Set aside specific time for your children to join you in the yard or garden. Age-appropriate jobs can help your kids get the same positive benefits of gardening while keeping them out of the way of danger. If you have the space, you can set them up with their own little container or raised bed garden.
Proper Use of Ladders
Before you use a ladder, double check your ladder to make sure it isn't damaged and that you are familiar with how to properly set it up, lock it into place, and the weight limits.
When on the ladder, try to always maintain three points of contact on the ladder (two hands and a foot or two feet and a hand) and keep your body near the middle of the step. This will keep you and the ladder stable and balanced.
If you or someone in your household falls off a ladder and hits their head, seek medical help immediately to ensure there is no damage or inner brain bleed.
Inspect the Environment
- Clear away dirt, debris, and rocks from where you will be sawing.
- Double check for nails or other spikes of metal in the tree before cutting.
- Set up on a stable level surface and away from hazards, like power lines or mud.
- When mowing or trimming, check for objects that could be picked up and thrown by the mower or trimmer blades. Look for other hidden dangers like a hole that could cause you to turn an ankle or trip and fall.
Wear Protective Equipment
If you buckle your seat belt when you drive and put on your helmet when you bike then you want to be sure to follow best safety practices for personal protective equipment in your yard.
- Wear safety glasses or goggles when mowing, using a saw, or power tool. Wear ear protection such as ear plugs or earmuffs since mowers and power tools can produce noise above 85 decibels.
- Gloves are important for all yard work to protect you from splinters, sharp objects, and poisonous plants.
- Boots, preferably with a reinforced toe, should be worn when doing all types of yard work. They offer added protection from power tools and mowers and will keep you from breaking a toe when you kick that stubborn rock that won't come out of the ground.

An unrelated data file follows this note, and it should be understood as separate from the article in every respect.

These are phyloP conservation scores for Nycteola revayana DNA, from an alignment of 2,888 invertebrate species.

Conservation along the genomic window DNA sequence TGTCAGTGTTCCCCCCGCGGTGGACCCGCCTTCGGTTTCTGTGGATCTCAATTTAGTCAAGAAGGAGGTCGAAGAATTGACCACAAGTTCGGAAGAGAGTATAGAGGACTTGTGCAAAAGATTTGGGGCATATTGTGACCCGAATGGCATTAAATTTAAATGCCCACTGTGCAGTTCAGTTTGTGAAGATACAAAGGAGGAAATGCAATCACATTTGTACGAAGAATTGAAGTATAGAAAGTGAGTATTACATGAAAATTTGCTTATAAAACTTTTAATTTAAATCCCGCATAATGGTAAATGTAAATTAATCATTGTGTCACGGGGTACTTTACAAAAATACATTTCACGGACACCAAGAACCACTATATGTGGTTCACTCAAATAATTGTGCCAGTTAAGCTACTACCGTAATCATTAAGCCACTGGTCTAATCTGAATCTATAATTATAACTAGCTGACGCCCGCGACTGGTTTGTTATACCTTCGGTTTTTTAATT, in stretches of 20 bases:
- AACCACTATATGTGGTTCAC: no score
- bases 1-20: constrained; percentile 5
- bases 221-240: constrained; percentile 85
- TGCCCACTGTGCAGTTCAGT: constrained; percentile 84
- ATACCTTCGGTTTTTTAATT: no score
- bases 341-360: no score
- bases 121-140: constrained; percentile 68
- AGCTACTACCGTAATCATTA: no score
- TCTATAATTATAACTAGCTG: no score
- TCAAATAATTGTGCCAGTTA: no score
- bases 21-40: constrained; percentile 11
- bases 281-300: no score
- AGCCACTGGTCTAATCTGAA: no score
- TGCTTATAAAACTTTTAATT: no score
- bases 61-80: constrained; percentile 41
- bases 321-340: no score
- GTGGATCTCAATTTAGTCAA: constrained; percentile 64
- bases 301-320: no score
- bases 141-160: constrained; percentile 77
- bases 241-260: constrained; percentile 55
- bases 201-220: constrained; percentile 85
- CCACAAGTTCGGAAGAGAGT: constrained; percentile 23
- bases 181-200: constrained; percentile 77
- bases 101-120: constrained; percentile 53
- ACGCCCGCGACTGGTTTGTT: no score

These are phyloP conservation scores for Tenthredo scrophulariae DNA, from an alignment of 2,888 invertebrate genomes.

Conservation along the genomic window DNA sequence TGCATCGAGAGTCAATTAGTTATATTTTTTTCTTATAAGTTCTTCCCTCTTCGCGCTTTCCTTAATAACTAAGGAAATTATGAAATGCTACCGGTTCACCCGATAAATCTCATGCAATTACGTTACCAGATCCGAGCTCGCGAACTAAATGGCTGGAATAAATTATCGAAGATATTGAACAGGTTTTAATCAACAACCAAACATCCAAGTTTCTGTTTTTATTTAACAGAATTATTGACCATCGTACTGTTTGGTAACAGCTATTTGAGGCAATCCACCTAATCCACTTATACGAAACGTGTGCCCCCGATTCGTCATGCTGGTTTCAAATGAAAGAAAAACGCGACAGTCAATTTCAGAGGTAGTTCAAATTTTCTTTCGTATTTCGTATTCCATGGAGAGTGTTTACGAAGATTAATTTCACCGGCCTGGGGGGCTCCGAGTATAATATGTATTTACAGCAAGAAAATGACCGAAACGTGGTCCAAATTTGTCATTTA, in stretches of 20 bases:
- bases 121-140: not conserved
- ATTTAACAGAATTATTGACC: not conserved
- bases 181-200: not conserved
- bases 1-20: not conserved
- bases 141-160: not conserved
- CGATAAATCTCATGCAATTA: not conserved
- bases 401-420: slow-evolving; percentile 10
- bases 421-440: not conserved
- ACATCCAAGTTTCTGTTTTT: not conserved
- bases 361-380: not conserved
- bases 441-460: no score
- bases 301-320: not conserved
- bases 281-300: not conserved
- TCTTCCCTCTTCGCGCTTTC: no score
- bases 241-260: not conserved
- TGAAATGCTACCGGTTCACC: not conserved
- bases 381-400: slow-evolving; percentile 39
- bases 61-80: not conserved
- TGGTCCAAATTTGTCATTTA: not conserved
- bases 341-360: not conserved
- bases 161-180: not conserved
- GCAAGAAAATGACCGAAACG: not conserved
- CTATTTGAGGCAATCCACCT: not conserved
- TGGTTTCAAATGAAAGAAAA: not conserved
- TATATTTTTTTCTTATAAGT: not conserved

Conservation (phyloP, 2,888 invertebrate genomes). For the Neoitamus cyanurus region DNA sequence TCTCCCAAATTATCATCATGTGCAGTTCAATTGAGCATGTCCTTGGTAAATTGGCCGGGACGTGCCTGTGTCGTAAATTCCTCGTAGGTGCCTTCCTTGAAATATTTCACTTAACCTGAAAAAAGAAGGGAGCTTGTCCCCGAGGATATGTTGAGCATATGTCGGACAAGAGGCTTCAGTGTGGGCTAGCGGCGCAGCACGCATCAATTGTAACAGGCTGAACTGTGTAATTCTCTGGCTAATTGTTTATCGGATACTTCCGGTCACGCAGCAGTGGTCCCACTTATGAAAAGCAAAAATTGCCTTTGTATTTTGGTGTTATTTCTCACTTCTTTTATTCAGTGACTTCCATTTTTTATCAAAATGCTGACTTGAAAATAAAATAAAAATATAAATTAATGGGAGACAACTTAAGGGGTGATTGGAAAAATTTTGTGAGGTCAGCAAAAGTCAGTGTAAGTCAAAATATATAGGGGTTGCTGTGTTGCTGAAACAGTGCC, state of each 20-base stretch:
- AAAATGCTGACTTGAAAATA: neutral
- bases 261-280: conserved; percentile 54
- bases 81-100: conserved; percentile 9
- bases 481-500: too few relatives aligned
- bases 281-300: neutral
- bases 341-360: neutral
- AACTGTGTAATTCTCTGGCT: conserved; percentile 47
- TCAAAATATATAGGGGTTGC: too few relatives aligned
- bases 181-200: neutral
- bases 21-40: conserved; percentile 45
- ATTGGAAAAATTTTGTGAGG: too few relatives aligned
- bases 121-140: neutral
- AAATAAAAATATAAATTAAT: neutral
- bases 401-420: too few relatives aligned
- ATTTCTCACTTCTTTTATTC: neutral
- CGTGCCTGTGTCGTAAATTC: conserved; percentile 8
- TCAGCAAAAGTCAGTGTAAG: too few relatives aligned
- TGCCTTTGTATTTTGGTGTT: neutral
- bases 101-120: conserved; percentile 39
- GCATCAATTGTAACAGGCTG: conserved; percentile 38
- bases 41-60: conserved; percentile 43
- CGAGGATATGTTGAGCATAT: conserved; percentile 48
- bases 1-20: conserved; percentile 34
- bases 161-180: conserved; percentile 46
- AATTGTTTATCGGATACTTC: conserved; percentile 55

Limit What You Lift
Protect your back and knees by lifting carefully and safely. Lift by bending at the knees and hips and use your leg muscles rather than bending at the waist and straining your back. You can split bags of mulch and compost in half to make them easier to carry or you can use a wheelbarrow or wagon to lower the stress on your body even more.
Stay Alert, Hydrated, and Sober
Especially when using machinery or working at heights, you need to be constantly alert to what's going on around you and what you are doing. Take a break if you are tired or getting sore. Fatigue and distraction can lead to a mishap.
It may be tempting to cool down from the yard work with a cold beer, but staying hydrated and clear-headed is important while working with garden tools. Drink plenty of water when working outside and save the beer for after all of your work is done for the day.
If You Are Injured
Do not hesitate to seek medical care. For minor injuries, you can contact your doctor by phone or seek care through an eHealth video appointment to see if you can treat the injury at home or if you should seek in-person care.
For serious injuries, you can still seek care at an Urgent Care or through the Emergency Department. Staff are trained to limit your potential exposures to COVID-19 infection in these settings. Not seeking treatment for injuries can be dangerous and even deadly, and you never want to delay care for an injury. We are here to care for you.